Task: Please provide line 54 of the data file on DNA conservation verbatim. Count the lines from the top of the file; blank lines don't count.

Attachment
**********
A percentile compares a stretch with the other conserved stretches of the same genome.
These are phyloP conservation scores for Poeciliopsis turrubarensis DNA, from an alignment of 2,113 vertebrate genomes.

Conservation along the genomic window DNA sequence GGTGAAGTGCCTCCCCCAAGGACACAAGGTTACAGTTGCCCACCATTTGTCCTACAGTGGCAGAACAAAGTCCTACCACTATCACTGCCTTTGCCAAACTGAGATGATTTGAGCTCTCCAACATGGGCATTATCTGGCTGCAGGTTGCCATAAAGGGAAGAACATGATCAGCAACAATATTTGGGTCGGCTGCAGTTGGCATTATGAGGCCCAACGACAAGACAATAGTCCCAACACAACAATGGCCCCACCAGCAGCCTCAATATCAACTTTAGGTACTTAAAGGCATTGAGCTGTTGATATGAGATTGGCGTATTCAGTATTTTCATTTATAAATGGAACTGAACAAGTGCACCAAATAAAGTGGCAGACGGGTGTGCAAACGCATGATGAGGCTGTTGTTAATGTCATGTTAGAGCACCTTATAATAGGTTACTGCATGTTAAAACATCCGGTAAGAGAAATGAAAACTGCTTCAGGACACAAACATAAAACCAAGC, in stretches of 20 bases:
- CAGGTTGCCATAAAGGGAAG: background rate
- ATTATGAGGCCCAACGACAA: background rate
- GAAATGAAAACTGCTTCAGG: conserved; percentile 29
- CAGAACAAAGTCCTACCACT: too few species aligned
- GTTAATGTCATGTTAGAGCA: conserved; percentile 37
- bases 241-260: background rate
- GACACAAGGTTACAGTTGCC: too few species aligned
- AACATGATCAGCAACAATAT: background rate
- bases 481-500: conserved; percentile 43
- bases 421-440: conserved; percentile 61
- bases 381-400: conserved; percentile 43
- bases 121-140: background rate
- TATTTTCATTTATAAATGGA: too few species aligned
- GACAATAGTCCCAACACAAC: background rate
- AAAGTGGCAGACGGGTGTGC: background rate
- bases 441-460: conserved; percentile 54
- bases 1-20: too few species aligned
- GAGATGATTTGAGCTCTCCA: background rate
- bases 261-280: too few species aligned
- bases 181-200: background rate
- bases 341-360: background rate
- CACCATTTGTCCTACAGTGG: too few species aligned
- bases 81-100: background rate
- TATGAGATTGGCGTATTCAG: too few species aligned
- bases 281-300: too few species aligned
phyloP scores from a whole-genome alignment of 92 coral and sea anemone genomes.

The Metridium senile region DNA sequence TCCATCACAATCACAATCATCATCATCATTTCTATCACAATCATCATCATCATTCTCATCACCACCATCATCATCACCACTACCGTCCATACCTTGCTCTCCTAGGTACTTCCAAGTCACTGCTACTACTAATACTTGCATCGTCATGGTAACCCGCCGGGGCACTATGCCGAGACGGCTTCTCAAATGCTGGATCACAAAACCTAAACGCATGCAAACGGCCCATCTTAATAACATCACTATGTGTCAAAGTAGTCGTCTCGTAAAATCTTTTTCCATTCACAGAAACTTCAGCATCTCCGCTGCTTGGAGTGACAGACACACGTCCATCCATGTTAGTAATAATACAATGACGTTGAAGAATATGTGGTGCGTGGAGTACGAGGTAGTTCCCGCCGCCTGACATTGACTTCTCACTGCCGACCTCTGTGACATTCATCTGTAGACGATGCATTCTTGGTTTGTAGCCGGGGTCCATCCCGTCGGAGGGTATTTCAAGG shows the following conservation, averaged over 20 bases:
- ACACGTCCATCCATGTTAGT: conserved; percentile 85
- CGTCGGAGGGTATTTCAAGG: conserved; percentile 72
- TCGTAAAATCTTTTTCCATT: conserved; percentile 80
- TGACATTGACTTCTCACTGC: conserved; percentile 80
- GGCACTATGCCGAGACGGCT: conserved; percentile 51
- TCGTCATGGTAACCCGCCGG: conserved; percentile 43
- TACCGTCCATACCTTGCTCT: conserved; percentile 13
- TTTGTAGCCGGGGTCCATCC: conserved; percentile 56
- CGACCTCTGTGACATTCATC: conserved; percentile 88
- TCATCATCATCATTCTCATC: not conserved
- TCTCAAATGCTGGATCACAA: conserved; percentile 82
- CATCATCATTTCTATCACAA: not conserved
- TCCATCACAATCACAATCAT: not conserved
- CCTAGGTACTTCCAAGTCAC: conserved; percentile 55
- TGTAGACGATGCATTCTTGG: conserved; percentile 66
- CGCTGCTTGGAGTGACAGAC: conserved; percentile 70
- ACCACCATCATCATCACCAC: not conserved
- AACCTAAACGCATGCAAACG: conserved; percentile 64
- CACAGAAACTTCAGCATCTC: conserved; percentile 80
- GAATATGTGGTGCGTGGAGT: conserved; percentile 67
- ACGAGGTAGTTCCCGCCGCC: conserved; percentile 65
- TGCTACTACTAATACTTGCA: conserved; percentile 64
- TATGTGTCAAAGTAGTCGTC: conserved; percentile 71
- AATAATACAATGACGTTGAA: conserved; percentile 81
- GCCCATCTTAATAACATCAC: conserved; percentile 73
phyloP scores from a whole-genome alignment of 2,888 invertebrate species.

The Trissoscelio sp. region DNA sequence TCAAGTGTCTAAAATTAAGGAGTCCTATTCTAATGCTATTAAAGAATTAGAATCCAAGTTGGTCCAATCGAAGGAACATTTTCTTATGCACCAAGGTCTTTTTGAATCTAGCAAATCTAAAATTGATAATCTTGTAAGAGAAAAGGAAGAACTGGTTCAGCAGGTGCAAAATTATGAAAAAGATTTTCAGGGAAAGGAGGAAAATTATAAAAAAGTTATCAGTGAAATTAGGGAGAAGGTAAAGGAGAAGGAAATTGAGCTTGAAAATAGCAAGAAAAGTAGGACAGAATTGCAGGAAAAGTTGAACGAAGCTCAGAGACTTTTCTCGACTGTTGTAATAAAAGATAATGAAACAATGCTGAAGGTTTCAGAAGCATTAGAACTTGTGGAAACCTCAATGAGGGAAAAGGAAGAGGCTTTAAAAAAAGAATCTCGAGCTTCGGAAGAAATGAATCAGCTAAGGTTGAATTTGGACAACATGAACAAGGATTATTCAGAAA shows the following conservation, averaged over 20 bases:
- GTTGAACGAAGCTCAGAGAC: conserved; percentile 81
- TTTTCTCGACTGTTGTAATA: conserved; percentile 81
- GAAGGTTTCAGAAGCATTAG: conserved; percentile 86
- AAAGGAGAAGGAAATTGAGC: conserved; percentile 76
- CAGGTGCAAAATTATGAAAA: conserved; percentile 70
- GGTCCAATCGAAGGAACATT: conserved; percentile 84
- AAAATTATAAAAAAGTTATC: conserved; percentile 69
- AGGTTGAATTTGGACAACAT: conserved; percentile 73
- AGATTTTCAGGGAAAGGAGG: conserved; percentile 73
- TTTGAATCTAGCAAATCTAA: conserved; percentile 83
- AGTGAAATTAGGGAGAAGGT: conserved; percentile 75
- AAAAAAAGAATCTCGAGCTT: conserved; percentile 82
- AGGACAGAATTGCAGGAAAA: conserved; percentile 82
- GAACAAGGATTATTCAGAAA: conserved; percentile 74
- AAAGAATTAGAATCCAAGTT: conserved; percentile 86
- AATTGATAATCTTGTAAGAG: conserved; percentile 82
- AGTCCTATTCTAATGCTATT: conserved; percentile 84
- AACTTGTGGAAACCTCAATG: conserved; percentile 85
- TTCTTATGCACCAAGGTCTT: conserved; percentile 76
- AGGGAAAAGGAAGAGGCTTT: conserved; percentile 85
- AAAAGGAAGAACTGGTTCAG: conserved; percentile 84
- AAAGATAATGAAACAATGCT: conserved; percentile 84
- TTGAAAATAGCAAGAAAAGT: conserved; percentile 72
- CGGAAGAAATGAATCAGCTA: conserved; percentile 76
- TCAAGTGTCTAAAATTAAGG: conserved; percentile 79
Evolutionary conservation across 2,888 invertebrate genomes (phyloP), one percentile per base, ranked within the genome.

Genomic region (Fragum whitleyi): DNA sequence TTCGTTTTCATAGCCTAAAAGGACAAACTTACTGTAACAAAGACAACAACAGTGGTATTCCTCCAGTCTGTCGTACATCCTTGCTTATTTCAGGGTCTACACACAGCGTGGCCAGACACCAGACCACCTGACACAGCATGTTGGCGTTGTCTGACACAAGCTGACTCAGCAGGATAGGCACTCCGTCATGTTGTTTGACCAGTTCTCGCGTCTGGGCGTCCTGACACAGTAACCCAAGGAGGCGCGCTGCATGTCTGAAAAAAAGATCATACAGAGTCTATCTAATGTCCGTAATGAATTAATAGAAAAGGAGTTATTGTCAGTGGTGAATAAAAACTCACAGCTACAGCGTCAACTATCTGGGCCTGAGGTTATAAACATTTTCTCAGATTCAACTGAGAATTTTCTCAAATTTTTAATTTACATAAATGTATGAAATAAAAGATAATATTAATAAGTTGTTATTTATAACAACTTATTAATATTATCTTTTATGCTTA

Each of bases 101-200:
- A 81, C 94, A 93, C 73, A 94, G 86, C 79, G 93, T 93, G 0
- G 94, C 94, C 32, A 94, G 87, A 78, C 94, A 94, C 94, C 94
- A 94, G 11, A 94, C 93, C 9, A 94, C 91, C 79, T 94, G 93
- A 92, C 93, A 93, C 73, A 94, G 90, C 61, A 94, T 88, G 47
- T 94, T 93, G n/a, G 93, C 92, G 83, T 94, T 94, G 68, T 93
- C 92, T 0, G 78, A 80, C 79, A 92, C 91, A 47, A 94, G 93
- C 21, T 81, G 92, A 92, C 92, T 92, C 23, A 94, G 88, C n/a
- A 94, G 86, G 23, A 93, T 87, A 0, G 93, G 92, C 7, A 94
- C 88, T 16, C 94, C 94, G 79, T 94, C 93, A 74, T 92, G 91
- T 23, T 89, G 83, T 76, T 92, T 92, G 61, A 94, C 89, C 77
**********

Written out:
- AATAATACAATGACGTTGAA: conserved; percentile 81